Consultants on €50m waiting list initiative must be specialists

The on-going controversy over non-specialist-doctors in specialist positions has intensified in recent days

Consultants providing treatment to patients under a new Government-funded €50 million initiative to reduce hospital waiting lists will have to be fully-trained specialists. Photograph: iStock

Consultants providing treatment to patients under a new Government-funded €50 million initiative to reduce hospital waiting lists will have to be fully-trained specialists. Photograph: iStock

 

Consultants providing treatment to patients under a new Government-funded €50 million initiative to reduce hospital waiting lists will have to be fully-trained specialists, it has emerged.

The on-going controversy over non-specialist-doctors in specialist positions in both public and private hospitals has intensified over recent days after it was revealed that there were 650 consultants who were not on the Medical Council’s register of specialists.

On Monday the Irish Medical Organisation said that given the Government was now subsidising private hospitals through its new €50 million waiting list initiatives, it had a responsibility to address the issue in both the public and private sectors.

The National Treatment Purchase Fund (NTPF), which is to spearhead the Government’s drive to reduce waiting lists by delivering 20,000 in-patient/day case treatments and 4,000 gastrointestinal scopes this year, said it required “ all treating consultants performing NTPF-funded procedures to have a specialist registration in the relevant speciality”.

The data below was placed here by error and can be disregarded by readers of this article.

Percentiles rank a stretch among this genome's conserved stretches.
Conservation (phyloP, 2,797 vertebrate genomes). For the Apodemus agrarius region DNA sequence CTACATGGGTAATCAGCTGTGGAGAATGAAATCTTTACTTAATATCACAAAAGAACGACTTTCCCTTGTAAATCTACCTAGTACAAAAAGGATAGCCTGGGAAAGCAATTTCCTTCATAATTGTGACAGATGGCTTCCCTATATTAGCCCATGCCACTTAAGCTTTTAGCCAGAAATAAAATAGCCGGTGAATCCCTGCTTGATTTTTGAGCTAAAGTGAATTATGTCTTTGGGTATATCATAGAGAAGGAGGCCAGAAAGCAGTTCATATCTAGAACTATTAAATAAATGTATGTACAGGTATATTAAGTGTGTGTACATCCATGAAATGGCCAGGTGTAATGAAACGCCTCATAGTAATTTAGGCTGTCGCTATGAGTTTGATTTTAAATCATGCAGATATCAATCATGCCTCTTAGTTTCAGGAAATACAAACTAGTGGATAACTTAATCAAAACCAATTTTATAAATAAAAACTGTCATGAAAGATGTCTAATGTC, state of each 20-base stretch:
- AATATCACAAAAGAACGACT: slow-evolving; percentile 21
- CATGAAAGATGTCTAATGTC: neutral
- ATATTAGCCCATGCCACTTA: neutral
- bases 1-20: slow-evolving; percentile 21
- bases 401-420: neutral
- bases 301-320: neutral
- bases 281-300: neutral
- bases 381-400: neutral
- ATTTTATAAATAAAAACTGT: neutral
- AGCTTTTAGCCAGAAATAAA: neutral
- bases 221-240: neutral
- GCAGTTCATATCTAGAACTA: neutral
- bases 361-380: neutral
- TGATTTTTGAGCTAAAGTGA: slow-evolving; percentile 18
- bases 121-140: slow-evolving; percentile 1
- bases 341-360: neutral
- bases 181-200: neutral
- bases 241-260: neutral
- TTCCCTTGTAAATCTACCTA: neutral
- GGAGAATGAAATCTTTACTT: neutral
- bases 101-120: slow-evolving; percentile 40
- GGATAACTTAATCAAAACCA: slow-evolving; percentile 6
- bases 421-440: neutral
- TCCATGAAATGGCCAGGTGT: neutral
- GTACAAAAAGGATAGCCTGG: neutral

Separately the country’s largest health insurer, VHI, re-stated that it would not pay out in cases where services were provided to its subscribers by consultants not on the specialist register.

It said this applied to consultants both in public and private hospitals.

The health insurer Laya said: “For the purpose of assessing claims, we have a procedure in place to register specialist consultants operating in public and private hospitals. We don’t register any medical professional as a specialist consultant if they do not provide us with the appropriate documentation and proof of their specialist skills and qualifications as recorded on the appropriate division of the specialist register maintained by the Irish Medical Council. ”

On Monday the Minister for Health Simon Harris warned that public and private hospitals could face closure in the future if they continued to have doctors without specialist training working in consultant positions.

He said that under new legislation all hospitals would be obliged to have licenses in order to operate.

He envisaged that as part of this licensing process hospitals would have to comply with requirements for consultants to be on the Medical Council’s specialist register.

However Mr Harris said the proposed new licensing arrangements would not come into effect before 2022.

Under the provision of the new legislation, which was unveiled by the Minister a number of months ago, it would be an offence for public or private hospitals to operate without a licence.

Mr Harris said of the 650 active medical consultants who were not on the specialist register, about 120 were employed in the public system with the remainder in the private sector.